Sharine Taylor: Often, love is explored in the book through the lens of a woman, or how we—island born, part of the diaspora, expats—experience love from the closest women in our lives. What is it about Jamaican woman and how they know love that makes it such a central theme?
Alexia Arthurs: I was interested in exploring how Jamaican homes are often female-centric, which is to say that much of the caring, nurturing, and home-making is women’s work. I’ve experienced love from Jamaican women in a fierce, stubborn way. It’s a love that’s protective and consuming, sometimes frustratingly so. Perhaps the determination and intensity of this love is because so much is shouldered by Jamaican women.
There seemed to be this juxtaposition between two worlds: Jamaica and America or farrin, really, that represent the old world as a place of possibilities in theory, and the new world as a place of possibilities in practice.
I was at a party recently when I asked a woman what part of Guatemala she was visiting from. “Guatemala City, obviously,” she said. “Obviously?” I asked. People have such an interesting relationship with this question of regional possibility. We are taught to rise to a position of value within the limitations of our geographic situation, but that a place like the United States is at the top of the hierarchy of possibility. And yet for many people, the American dream is a myth. I think about this a lot. My family had been middle class in Jamaica, and when we moved to New York when I was twelve, I looked around at the other children in my school and at the homes of my relatives who had been in the States for years already, and had the feeling that my family was starting from scratch.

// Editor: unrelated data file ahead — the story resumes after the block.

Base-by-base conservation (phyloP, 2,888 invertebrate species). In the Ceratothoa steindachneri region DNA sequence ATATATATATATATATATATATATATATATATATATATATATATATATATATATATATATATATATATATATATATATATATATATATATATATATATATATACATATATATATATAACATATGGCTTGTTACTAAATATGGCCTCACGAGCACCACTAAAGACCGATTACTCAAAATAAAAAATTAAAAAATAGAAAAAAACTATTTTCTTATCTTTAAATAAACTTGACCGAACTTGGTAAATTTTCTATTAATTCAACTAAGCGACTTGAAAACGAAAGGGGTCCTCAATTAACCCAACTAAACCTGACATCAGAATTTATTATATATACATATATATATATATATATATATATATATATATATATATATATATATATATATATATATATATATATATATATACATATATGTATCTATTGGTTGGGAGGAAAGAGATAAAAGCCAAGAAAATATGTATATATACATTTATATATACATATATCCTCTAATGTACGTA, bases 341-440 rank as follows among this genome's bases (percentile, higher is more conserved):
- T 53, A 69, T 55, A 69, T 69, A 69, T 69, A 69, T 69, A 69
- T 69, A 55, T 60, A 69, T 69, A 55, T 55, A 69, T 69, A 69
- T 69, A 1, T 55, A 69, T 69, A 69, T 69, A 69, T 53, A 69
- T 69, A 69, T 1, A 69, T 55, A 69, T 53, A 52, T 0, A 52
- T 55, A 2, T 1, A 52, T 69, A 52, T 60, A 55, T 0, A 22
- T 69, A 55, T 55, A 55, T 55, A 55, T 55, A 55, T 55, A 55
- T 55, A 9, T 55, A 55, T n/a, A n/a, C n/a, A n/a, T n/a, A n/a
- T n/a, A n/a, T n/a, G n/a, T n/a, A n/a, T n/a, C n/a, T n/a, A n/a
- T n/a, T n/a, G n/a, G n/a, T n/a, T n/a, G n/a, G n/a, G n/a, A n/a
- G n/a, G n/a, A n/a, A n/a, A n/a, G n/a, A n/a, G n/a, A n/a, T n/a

Many of the characters reconcile their present-day issues with nuggets of knowledge from their past, even if they don’t wholly agree with them. What is to be said about how we navigate through obtaining our desires or standing in our truth and whether or not those truths and desires conflict with lessons that have been ingrained in us?
I believe that we are always in conversation with our past—the things that have happened to us, the learning we have consciously or unconsciously done. As rooted as we are in the future, the body, the soul, and the mind remembers. It’s healing work to navigate old stories in the midst of new ones, to ultimately have the life that we want.
There are moments when the traditionally understood characteristics of what defines a Jamaican man and a Jamaican woman are disrupted—like in “We Eat Our Daughters,” “On Shelf” and the chapter that holds the title of the book—especially when confronted with living in between new borders. What is the larger commentary of how our ideas of masculinity and femininity change between or beyond borders?
I mean to suggest that if our ideas about gender roles are flexible based on the cultural context of where we are, doesn’t that point to the fact that gender roles are a construct? Wouldn’t that suggest that they aren’t real?